Social Justice in Global Health Essay

Excerpt from Essay :

Blog: Place Within Populations

Blog -- Place Within Populations

How individual and community social behaviors and responses to the physical environment alter, disrupt, impair and/or damage the ability of human physiology to fight infectious diseases. The following concepts will be explored: drug resistant microorganisms, herd immunity, and re-emergence of vaccine preventable diseases, genetic susceptibility of some populations.

The idea that individual and social responses to the environment can impact human health, particularly with regard to the ability to fight off infectious disease is not new. As far back as the 1800s when John Snow connected an epidemic of cholera to sewage in the Broad Street pump, epidemiologists (as they are now known) have been making connections between behavior, environment, and disease. Some variables influence public health through policy rather than through medical practice. The public health system has labeled phenomena such as these social determinants of health (SDH). The World Health Organization (WHO) has even established the Commission on the Social Determinants of Health to address these important issues. WHO defines SDH as "the conditions in which people are born, grow, live, work and age" and "the fundamental drivers of these conditions" Braveman & Gottlieb, 2014). The social determinants category is broad and includes attributes of environments that contribute to or detract from healthy lifestyles. The research literature clearly shows that these social determinants cannot be separated from socio-economic forces (Gore & Kothari, 2013). Social environments are manifestations of the actions of people and social groups. This dynamic is highly influential in enabling pathways to infectious disease, shaping lifestyle choices and opportunities, and even bringing about biological responses to extant environmental conditions.

Braveman, P. & Laura Gottlieb, L. (2014 Supplement 2). The social determinants of health: It's time to consider…

Sources Used in Document:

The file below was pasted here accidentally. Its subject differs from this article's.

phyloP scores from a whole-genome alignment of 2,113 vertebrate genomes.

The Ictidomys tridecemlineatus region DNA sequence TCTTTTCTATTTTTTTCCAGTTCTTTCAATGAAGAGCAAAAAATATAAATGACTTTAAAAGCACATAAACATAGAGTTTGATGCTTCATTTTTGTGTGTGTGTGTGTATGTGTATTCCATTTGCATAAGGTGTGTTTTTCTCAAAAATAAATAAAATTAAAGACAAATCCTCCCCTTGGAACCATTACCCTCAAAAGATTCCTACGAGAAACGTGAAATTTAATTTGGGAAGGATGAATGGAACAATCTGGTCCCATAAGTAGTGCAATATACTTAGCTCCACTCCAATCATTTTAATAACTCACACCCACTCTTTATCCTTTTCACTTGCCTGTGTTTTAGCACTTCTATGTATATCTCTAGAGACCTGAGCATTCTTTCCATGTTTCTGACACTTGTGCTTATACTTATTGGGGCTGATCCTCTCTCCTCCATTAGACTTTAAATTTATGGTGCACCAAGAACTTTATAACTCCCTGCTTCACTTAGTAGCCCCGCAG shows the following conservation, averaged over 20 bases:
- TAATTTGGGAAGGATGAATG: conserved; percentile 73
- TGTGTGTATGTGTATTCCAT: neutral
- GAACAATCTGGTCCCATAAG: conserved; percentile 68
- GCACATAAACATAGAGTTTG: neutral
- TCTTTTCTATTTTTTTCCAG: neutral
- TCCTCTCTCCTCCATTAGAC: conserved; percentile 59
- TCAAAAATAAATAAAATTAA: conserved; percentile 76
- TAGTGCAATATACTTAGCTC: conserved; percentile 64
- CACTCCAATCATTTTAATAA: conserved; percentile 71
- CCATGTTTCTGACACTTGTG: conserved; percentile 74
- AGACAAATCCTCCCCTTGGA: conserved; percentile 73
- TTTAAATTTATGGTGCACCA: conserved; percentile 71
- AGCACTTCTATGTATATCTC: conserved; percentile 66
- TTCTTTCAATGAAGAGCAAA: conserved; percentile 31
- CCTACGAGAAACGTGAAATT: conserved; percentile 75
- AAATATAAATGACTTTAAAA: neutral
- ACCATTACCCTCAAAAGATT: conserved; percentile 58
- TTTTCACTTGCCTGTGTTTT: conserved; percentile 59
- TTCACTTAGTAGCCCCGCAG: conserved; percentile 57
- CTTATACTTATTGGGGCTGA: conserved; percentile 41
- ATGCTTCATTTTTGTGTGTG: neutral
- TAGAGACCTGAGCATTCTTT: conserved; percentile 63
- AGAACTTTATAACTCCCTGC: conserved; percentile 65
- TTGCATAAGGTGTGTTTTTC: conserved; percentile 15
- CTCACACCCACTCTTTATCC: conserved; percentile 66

Gore, D.M. & Kothari, A.R. (2013). Getting to the root of the problem: health promotion strategies to address the social determinants of health. Canada Journal of Public Health, 104(1), e52-e54.

2. How the practice decisions of health care providers, health educators, health organizations, policy nation and globally. Consider the leadership and management roles of nurses in recognizing the global health implications of patient education, screening and care delivery management.

An unwillingness to accept health care advice from outsiders is not a trait buried in our historic past, as I will discuss in more detail below. Trust is more readily given to those who are live among us or who are like us in important ways. Dr. Shirley, who has established clinics and home visitation networks in the Mississippi Delta, can attest to the resistance to outsiders that seem intractable in local residents. Referring to the diseases born of poverty and obesity that are not prevented by traditional -- and even non-traditional -- approaches to healthcare, Dr. Shirley told The New York Times staff reporter, "I've been coming here for 40 years and nothing has changed" (Hansen, 2012). Could it be that this reluctance -- to let those outside of one's culture or ethnic group influence how things are done -- be a residual from the days when keeping to one's tribal practices meant greater survival rates? Scientists who study social collectivism and individualism have observed that the further away from the equator one goes, the more individualism increases and collectivism decreases. Their conclusion: equatorial environments are saturated with pathogens and colder environments are not. These researchers have attributed this difference to the

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